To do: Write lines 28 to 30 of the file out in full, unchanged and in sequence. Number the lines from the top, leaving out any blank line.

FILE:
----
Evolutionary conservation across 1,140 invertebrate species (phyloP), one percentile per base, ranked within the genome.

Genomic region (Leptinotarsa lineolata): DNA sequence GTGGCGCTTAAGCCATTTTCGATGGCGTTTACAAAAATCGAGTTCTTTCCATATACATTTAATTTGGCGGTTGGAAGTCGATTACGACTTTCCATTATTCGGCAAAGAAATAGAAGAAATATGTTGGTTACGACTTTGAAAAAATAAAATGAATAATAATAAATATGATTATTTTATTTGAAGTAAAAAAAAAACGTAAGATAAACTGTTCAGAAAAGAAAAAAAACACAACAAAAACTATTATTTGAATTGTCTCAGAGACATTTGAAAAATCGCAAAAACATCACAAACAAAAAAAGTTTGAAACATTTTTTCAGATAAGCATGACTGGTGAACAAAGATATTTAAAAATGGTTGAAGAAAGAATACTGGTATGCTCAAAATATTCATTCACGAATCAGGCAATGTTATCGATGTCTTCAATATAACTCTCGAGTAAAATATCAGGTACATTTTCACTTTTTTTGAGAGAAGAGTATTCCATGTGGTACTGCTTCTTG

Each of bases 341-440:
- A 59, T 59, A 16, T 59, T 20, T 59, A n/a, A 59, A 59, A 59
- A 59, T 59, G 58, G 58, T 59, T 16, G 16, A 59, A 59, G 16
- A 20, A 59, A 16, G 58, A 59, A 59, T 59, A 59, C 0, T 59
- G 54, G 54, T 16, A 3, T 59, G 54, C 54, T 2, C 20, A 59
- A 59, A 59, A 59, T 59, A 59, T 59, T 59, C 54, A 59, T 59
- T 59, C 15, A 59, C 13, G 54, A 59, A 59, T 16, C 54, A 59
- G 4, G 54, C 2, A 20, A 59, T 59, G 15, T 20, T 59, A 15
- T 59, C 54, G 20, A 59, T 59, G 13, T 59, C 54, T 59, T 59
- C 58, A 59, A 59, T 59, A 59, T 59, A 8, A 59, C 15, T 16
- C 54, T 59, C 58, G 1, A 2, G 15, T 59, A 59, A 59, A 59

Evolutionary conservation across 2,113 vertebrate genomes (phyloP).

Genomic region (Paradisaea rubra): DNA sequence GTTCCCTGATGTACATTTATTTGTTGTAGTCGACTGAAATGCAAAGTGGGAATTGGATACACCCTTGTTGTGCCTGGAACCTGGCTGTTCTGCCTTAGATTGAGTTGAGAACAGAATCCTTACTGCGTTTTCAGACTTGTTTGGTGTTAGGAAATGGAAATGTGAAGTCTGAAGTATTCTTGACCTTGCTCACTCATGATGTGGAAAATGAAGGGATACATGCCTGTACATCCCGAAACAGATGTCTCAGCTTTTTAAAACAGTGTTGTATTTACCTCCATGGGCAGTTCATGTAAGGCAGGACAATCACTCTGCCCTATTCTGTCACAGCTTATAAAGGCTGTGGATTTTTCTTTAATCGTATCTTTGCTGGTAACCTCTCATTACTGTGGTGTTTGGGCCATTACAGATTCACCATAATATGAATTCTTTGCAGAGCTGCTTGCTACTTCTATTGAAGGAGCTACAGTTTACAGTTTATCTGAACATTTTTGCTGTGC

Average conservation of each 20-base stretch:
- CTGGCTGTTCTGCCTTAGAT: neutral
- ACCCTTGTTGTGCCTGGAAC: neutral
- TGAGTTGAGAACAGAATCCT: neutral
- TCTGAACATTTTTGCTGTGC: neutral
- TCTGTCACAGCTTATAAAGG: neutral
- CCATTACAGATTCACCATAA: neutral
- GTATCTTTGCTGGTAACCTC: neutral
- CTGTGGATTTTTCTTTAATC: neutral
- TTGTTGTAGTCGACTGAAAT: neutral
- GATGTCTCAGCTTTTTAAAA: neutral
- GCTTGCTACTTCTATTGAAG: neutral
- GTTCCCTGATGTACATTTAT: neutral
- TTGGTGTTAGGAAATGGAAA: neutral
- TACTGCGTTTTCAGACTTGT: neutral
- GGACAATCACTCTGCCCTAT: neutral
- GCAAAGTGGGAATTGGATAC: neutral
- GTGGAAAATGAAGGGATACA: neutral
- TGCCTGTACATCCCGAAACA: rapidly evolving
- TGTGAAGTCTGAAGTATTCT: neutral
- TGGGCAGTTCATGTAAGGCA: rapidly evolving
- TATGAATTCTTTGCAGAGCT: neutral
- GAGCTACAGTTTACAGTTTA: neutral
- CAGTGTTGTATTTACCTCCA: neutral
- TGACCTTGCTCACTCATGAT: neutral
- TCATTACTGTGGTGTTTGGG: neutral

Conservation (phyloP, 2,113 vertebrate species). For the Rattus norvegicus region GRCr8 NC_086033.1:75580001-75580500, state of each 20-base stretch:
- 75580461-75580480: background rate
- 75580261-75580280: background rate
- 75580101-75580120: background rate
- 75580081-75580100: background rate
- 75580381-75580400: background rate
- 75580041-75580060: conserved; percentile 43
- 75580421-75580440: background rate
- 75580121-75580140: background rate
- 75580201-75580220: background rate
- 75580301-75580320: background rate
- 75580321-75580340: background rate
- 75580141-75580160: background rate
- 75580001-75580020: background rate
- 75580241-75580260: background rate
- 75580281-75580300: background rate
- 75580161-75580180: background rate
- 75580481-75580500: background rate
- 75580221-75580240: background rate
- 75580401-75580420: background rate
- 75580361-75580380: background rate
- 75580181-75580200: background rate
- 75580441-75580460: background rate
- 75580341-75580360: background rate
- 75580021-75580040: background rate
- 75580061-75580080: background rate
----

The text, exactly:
- GTTCCCTGATGTACATTTAT: neutral
- TTGGTGTTAGGAAATGGAAA: neutral
- TACTGCGTTTTCAGACTTGT: neutral